Thank you very much for your question. I recommend that you make an appointment with your primary care physician
, or local health care center. As you likely know given that you have had a hernia repair, a hernia is a weakness or defect in the abdominal wall (this includes the groin) through which contents within your abdomen can protrude. This may include bowel or intra-abdominal fat. While many hernia repairs last for many years, it is not uncommon for hernias to recur. This happens because tissue surrounding the hernia repair may become weakened or attenuated over time and as you age. Furthermore, no hernia repair is as strong as the body would have been without a hernia. If you are now experiencing symptoms on the opposite side, this may be a new hernia. While you may be experiencing just a simple muscle strain from the exercise you did the gym, you may have experienced a hernia on the opposite side from your original repair. It is not possible to receive a diagnosis without being evaluated by a physician or qualified health professional. Therefore, I suggest that you make an appointment with your primary care physician, surgeon, or local health care center to undergo an examination. Your doctor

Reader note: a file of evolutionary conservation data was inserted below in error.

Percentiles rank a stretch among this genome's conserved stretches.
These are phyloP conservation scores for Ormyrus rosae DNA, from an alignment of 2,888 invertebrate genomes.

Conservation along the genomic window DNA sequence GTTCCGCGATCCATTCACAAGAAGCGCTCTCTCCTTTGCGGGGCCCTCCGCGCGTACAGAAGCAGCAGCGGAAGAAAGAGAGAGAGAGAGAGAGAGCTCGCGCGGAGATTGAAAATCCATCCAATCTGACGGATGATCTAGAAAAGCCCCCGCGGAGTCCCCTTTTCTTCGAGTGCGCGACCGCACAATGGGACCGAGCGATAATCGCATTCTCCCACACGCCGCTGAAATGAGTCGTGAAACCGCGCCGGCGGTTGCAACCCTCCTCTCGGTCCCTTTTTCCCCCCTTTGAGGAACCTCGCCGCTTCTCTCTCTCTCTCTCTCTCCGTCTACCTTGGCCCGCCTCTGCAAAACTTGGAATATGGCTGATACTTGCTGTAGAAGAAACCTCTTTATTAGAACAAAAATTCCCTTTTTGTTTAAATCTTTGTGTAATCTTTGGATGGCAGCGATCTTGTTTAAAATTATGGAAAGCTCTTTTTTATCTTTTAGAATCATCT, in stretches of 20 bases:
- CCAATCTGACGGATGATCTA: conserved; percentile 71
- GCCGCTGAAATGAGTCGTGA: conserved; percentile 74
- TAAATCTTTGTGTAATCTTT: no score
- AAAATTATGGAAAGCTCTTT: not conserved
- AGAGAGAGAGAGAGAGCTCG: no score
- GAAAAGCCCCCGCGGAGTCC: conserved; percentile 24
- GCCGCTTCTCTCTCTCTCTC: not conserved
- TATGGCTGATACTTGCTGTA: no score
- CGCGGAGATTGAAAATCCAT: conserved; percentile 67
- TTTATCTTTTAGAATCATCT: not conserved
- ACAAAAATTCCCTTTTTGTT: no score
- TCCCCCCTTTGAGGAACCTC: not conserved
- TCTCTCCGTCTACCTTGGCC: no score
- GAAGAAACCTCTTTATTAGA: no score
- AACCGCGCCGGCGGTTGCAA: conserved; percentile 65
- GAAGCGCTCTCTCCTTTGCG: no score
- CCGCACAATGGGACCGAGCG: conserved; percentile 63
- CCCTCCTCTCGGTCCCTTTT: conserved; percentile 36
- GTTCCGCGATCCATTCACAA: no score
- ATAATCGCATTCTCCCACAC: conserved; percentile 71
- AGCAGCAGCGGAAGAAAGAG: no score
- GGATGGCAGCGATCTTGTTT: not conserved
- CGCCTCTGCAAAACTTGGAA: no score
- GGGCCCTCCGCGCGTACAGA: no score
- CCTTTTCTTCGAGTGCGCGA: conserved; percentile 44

will be better equipped to provide you with a diagnosis and potential management plan.